Rank and organization:   Second Lieutenant, U.S. Army, Company K, 135th
Infantry, 34th Infantry Division.
Place and date:   Monte Frassino, Italy,
14 September 1944.
Entered service at:   Detroit, Mich.
G.O. No.: 8, 7 February 1945.
Citation:   For conspicuous gallantry
and intrepidity at the risk of life above and beyond the call of duty in
the vicinity of Monte Frassino, Italy. The 3d Platoon, in attempting to
seize a strongly fortified hill position protected by 3 parallel high terraced
stone walls, was twice thrown back by the withering crossfire. 2d Lt. Wigle,
acting company executive, observing that the platoon was without an officer,
volunteered to command it on the next attack. Leading his men up the bare,
rocky slopes through intense and concentrated fire, he succeeded in reaching
the first of the stone walls. Having himself boosted to the top and perching
there in full view of the enemy, he drew and returned their fire while
his men helped each other up and over. Following the same method, he successfully
negotiated the second. Upon reaching the top of the third wall, he faced
3 houses which were the key point of the enemy defense. Ordering his men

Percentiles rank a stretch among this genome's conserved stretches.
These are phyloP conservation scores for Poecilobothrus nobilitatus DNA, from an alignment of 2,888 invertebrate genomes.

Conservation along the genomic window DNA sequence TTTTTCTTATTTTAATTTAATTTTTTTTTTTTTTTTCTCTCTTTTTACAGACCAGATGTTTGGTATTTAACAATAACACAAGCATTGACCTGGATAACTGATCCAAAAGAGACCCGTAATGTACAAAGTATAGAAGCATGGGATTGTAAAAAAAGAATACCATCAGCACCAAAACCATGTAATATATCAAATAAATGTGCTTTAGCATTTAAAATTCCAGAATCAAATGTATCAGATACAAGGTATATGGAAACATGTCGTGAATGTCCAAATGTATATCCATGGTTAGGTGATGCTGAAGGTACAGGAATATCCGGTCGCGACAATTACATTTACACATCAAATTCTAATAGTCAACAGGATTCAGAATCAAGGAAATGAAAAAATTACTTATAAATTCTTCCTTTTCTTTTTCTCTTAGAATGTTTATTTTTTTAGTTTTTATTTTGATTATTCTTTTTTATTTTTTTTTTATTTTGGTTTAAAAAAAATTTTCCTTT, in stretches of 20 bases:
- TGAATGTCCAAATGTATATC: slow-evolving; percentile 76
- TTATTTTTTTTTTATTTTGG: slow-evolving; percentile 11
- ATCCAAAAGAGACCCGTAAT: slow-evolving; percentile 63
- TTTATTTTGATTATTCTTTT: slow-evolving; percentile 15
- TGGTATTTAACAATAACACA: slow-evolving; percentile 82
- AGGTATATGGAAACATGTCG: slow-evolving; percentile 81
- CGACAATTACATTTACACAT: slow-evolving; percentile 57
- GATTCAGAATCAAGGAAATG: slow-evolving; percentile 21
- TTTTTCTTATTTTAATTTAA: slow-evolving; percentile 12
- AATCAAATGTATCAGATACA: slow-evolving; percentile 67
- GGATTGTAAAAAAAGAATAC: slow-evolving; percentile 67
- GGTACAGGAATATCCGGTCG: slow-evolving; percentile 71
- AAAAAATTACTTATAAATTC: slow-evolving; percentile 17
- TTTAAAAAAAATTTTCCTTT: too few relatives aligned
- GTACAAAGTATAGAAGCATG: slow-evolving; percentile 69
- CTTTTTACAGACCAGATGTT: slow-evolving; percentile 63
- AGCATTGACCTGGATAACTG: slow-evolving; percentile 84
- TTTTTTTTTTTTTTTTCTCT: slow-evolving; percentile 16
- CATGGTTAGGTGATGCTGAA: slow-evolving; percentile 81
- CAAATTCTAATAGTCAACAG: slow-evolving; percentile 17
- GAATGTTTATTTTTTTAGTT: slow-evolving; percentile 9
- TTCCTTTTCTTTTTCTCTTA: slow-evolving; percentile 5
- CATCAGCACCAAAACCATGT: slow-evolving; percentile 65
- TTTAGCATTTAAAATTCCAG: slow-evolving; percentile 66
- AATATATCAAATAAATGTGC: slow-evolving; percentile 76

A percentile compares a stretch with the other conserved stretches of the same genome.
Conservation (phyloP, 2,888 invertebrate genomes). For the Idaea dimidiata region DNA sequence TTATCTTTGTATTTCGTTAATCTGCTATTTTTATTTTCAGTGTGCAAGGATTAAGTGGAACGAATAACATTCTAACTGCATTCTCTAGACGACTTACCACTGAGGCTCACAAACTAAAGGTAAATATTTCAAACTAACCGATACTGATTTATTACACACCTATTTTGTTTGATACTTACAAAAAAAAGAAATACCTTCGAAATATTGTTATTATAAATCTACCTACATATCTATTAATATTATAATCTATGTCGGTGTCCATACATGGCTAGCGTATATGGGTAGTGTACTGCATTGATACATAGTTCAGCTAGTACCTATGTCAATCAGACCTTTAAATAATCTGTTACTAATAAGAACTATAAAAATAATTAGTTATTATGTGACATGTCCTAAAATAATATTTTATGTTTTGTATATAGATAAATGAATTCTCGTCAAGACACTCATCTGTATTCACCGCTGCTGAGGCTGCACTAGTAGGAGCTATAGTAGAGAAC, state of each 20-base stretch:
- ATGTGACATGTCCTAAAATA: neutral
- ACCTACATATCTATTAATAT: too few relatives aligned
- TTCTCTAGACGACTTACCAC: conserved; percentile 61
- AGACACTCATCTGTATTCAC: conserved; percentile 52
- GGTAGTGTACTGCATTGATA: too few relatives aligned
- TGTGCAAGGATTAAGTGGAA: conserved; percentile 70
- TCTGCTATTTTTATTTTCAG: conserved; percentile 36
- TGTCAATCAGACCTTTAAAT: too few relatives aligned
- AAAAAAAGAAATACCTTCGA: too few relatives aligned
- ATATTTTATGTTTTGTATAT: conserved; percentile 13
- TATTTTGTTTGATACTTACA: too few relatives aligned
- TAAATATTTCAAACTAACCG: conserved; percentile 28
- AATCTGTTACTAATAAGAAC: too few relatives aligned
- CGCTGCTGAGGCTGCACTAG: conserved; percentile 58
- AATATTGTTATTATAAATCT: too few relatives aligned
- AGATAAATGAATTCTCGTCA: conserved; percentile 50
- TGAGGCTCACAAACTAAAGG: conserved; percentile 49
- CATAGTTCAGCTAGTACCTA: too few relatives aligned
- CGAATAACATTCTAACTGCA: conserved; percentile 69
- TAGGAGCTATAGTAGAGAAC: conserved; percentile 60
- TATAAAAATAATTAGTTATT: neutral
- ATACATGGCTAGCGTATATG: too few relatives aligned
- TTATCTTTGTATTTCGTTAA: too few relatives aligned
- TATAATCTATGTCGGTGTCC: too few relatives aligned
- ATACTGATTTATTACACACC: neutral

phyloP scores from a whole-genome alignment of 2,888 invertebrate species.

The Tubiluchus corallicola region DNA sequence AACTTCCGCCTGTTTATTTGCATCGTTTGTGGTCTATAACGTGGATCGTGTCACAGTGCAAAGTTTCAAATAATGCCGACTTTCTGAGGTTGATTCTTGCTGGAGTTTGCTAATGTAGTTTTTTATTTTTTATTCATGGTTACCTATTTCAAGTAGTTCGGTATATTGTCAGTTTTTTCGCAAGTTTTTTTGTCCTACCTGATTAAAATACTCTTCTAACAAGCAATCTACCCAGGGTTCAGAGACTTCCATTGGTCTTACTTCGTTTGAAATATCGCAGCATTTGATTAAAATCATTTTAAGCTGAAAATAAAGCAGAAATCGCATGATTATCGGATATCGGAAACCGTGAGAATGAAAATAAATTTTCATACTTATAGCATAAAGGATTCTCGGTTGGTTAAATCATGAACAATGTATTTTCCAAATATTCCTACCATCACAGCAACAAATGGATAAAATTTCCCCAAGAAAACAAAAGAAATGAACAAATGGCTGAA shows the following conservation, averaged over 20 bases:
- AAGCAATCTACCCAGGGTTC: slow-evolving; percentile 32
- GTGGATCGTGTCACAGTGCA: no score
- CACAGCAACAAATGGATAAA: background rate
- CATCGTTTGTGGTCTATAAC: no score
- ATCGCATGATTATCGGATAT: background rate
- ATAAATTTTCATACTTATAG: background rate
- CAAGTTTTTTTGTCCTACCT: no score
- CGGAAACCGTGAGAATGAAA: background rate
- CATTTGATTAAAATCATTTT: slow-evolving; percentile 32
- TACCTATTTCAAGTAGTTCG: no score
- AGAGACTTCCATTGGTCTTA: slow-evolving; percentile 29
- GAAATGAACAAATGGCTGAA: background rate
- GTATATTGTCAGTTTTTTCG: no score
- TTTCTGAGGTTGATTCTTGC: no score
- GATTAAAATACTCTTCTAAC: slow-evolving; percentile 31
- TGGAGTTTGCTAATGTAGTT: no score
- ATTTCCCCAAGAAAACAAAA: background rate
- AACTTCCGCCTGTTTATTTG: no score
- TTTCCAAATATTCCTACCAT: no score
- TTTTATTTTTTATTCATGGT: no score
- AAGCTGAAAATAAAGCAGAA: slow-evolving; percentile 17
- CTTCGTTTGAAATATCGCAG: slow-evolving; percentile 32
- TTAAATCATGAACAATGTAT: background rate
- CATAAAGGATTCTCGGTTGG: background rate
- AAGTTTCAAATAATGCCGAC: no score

to cover him, he made a dash through a hail of machine-pistol fire to reach
the nearest house. Firing his carbine as he entered, he drove the enemy
before him out of the back door and into the second house. Following closely
on the heels of the foe, he drove them from this house into the third where
they took refuge in the cellar. When his men rejoined him, they found him
mortally wounded on the cellar stairs which he had started to descend to
force the surrender of the enemy. His heroic action resulted in the capture
of 36 German soldiers and the seizure of the strongpoint.
This data was extracted from the Committee on Veterans' Affairs, U.S. Senate, Medal of Honor Recipients: 1863-1973 (Washington, D.C.: Government Printing Office, 1973)